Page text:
Par for the course of a regime that would have difficulty recognizing the truth if it were scripted for them, the act showcased a prescription drug bill, rumored to save senior money. In fact, the bill accomplished the opposite. It banned negotiations with drug companies for lower prices on behalf of recipients, and subsidized private insurers by up to 20% to administer the program.
Representative Henry Waxman (D-CA) said, “The administration made an inexcusable promise that the federal government couldn’t use buying power for millions of Medicare users to bargain prices down; while they could for private company and all the people they insure.”
This March, reports were released that Medicare, the country’s second largest social insurance program, was facing potential insolvency. But the plot thickens. Later that month, news that the Medicare Act actually cost another $140 billion (an amount hidden from Congress) emerged. The bill was passed, not surprisingly, under false premises.
There are many ways to keeps Social Security and Medicare flourishing, despite Greenspan’s assaults on them. But they all boil down to one simple strategy: Fund them. Redirecting tax cuts for the wealthy into social programs would help. Installing a progressive tax, which would have Donald Trump paying proportionately into the system, would be another.
We should scrap the 2003 Medicare act, and start over with full information and programs that protect the population, not the corporations. It should not allow pharmaceutical companies to raise drug prices with impunity, which they have been doing so that they appear to be offering ‘discounts’ without missing a cent of profits.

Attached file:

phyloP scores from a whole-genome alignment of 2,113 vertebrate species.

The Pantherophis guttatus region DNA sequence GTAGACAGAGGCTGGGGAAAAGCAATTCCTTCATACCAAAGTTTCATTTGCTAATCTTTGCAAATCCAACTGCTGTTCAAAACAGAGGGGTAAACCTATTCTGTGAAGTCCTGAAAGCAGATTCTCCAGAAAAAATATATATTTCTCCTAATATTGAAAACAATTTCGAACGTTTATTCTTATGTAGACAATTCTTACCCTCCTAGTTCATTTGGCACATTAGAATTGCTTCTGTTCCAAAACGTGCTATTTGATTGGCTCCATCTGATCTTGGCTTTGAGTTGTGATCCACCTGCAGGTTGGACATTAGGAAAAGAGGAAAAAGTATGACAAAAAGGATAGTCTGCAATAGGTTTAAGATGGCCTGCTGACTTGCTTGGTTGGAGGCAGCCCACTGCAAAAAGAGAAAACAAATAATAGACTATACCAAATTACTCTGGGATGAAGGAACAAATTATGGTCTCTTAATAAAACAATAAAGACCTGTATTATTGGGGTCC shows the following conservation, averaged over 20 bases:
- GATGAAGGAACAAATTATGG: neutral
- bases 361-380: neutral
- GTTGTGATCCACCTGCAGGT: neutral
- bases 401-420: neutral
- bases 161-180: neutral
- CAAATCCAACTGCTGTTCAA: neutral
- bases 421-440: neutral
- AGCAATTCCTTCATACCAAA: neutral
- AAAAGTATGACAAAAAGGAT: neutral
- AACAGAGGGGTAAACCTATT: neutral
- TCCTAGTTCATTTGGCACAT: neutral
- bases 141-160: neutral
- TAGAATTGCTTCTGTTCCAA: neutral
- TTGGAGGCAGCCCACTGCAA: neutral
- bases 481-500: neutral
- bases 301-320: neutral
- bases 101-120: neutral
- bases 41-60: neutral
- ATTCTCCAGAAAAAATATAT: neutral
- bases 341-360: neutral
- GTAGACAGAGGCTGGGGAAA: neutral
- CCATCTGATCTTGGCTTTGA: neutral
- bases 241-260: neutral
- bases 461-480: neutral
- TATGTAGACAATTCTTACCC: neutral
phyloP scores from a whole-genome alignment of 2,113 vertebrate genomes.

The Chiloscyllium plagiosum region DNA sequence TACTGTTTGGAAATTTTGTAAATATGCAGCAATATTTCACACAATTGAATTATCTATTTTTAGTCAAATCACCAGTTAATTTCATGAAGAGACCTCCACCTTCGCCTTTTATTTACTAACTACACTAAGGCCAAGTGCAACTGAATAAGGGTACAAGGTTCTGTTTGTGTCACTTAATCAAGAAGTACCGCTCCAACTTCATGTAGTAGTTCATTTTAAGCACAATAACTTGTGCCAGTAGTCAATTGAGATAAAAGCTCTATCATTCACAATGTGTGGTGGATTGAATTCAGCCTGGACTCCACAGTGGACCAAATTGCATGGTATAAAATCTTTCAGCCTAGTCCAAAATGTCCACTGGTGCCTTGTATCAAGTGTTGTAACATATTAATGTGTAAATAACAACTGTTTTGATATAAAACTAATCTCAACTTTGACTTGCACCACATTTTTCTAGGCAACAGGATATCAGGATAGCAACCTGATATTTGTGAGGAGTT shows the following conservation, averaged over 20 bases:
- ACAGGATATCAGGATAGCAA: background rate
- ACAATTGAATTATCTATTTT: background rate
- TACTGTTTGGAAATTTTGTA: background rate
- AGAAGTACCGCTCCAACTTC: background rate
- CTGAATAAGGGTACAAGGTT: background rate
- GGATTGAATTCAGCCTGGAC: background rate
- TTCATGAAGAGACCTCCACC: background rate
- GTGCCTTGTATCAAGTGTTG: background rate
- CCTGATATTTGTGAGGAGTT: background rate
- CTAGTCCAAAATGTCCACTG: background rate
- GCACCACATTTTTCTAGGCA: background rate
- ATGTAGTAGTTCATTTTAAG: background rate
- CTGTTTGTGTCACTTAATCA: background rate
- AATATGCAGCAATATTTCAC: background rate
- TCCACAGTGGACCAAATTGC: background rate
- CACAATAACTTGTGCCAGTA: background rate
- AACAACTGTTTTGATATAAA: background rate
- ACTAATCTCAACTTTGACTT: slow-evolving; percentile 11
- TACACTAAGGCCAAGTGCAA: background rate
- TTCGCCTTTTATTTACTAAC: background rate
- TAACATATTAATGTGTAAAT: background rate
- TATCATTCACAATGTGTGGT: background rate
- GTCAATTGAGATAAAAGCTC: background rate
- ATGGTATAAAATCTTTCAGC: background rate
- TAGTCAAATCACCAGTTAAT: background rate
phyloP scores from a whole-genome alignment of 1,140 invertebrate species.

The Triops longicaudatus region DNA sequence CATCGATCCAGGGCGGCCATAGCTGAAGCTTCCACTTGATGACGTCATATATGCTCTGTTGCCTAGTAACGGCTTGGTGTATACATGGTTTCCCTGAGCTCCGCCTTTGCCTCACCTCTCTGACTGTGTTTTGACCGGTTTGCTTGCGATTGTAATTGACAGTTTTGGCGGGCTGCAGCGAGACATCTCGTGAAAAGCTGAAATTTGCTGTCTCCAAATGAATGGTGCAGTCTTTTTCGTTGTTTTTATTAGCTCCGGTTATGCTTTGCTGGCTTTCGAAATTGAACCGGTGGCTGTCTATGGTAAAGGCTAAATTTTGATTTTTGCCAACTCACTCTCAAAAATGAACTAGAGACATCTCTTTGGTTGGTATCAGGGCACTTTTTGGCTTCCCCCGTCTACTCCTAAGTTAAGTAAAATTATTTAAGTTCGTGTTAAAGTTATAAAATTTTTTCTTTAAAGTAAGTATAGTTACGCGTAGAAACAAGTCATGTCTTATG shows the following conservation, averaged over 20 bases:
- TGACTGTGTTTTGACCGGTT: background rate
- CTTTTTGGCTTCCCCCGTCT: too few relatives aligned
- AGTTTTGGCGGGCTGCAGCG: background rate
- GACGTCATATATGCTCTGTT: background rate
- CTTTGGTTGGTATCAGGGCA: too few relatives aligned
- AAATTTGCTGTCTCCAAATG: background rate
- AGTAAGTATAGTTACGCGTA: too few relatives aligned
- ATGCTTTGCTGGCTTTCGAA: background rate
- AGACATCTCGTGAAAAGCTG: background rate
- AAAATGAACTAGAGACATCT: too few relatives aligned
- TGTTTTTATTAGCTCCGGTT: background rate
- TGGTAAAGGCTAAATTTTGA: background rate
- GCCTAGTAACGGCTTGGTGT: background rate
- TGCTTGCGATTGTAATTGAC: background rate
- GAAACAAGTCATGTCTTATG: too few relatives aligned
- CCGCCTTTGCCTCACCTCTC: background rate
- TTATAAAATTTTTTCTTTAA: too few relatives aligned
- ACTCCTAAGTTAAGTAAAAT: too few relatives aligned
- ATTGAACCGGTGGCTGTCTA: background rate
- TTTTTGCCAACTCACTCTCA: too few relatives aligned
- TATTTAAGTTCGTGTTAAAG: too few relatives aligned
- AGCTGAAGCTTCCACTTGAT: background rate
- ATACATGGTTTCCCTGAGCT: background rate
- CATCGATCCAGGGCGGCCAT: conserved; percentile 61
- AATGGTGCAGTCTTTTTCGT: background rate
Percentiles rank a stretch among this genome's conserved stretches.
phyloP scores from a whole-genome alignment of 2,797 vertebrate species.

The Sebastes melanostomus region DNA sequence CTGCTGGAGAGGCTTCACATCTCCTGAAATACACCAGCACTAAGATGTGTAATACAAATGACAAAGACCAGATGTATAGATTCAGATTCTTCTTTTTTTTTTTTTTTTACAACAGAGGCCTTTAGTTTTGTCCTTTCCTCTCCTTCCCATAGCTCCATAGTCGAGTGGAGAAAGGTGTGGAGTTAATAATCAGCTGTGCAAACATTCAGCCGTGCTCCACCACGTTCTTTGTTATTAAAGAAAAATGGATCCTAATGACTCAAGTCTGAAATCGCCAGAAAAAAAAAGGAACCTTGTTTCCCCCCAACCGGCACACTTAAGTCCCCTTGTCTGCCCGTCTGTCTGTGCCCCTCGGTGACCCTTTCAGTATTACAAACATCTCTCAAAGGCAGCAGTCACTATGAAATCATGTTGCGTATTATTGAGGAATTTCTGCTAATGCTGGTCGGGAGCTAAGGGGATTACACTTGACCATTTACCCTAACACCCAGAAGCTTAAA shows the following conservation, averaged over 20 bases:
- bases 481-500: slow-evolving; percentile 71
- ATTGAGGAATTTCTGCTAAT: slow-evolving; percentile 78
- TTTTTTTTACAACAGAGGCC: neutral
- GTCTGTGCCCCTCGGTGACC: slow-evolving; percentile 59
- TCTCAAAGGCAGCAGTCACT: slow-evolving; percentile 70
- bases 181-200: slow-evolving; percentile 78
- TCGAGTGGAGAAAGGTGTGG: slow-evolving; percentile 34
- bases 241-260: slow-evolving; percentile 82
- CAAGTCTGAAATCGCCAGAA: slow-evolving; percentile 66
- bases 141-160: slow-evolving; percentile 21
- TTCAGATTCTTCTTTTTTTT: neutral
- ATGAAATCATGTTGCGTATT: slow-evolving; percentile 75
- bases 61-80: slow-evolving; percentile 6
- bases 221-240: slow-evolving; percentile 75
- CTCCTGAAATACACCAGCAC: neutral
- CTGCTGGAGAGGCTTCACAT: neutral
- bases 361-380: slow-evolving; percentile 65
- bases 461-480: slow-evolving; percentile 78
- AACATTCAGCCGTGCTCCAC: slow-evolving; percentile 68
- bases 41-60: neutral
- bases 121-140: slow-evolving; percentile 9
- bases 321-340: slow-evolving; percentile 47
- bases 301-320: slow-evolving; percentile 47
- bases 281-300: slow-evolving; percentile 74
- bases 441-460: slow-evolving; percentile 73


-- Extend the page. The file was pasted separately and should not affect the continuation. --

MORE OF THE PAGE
And let’s be allowed to buy drugs in Canada. Federal law prohibits the sale of imported drugs. There are no known deaths caused by Canadian drugs. There are known Iraqi civilian and American soldier deaths caused by war in Iraq.
Even arch-conservative Mississippi Senator Trent Lott, who two years ago tried to derail a proposal that would have legalized importing prescription drugs from Canada, did a complete 360-degree turn. He claimed, “with drug prices so high, I’m sure that more and more Americans will probably determine that getting medicine from outside the U.S. is worth a small risk.”
In general, if seniors receive the appropriate protections and adequate means for financial survival, they would transform into consumers instead of debtors. This would, in turn, feed into a healthier economy despite Greenspan’s assurances to the contrary. That would be a policy for this election year, one that neither party has adopted.
ATC 111, July-August 2004